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Linking language documentation to community needs: Kaska Language workers and the Kaska On-line Dictionary Project
|dc.description||Documentary language materials that serve the needs of local source communities differ from those designed for academic researchers. Local communities encompass users with diverse interests and abilities, everyone from pre-school learners to fluent speakers. This paper examines the language needs of community language workers, particularly language teachers and translators, who are an especially important local audience. Although the number of community language workers is typically small, they play a disproportionate role as language activists in developing teaching resources, instructing classes, and using the language in public settings. They are among the most literate members of the local community, and commonly work to enhance their spoken language fluency. They have often trained with academic language researchers and are among the most frequent users of documentary resources. This paper examines the needs of Kaska language workers in Ross River and Watson Lake, Yukon who, over the last six months, have contributed to a collaborative on-line Kaska dictionary project conducted in collaboration between two First Nations, the Yukon Department of Education, and university-based researchers. We consider the extent to which design options, including the use of contemporary digital and web-based technologies, have facilitated or failed to facilitate the usability of the dictionary for community language workers. Dene (Athabaskan) dictionaries pose problems for dictionary makers and users relating to the complex structure of verbs. Hargus (2012) has pointed out that what might be construed as verbal headword entries in Dene languages are discontinuous, unpronounceable, non-word entities. Similarly Poser (2003) says that because of the extensive prefixation and complex verb stem variation in these languages there is a basic dilemma between a root based analytical dictionary (requiring extensive knowledge of abstract language structure) and presenting an overwhelming number of fully inflected forms. We explore a compromise organizational structure that utilizes access through English translational equivalents, Kaska entries organized by Kaska roots, and paradigms of selected inflected forms. We consider the advantages of using linked sound files as well as written text and reference to sentences, conversations and narratives recorded with fluent speakers. Finally we consider what types of recorded materials are most useful for Kaska language workers in their roles as language instructors and advanced language learners. References Hargus, Sharon 2012 Design Issues in Athabaskan Dictionaries. Northwest Journal of Linguistics 6(2):1-14. Poser, William 2003 Making Athabaskan Dictionaries Usable. Working Papers in the Athabaskan Languages 2: Proceedings of the 2002 Athabaskan Languages Conference, 136-147.|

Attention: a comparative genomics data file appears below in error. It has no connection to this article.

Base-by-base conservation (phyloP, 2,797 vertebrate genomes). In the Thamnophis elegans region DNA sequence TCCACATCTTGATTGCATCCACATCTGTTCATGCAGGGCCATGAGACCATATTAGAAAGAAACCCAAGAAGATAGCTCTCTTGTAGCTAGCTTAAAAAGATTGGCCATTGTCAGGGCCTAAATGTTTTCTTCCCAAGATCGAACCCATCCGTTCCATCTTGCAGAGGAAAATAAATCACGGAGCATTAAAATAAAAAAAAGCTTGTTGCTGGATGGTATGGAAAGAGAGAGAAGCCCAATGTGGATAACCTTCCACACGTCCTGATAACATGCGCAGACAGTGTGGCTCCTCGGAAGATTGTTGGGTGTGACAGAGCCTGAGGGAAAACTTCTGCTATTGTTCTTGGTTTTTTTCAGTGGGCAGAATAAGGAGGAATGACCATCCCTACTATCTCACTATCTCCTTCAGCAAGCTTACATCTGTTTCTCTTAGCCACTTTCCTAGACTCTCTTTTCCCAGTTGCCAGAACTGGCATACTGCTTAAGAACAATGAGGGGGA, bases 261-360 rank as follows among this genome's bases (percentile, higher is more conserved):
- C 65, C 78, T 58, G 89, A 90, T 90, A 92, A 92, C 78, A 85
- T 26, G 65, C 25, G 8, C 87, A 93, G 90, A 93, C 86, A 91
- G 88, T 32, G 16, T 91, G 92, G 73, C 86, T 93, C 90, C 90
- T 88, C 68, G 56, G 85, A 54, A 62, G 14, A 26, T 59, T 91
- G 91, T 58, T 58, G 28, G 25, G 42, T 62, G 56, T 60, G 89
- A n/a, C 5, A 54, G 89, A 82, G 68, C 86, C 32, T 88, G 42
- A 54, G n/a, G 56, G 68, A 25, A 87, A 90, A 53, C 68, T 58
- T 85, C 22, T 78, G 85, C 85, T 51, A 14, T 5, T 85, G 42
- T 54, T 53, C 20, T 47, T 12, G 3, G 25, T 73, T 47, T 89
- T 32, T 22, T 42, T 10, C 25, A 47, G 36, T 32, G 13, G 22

|dc.rights||Creative Commons Attribution-Noncommercial-Share Alike 3.0 Unported|
|dc.title||Linking language documentation to community needs: Kaska Language workers and the Kaska On-line Dictionary Project|
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4th International Conference on Language Documentation and Conservation (ICLDC)|
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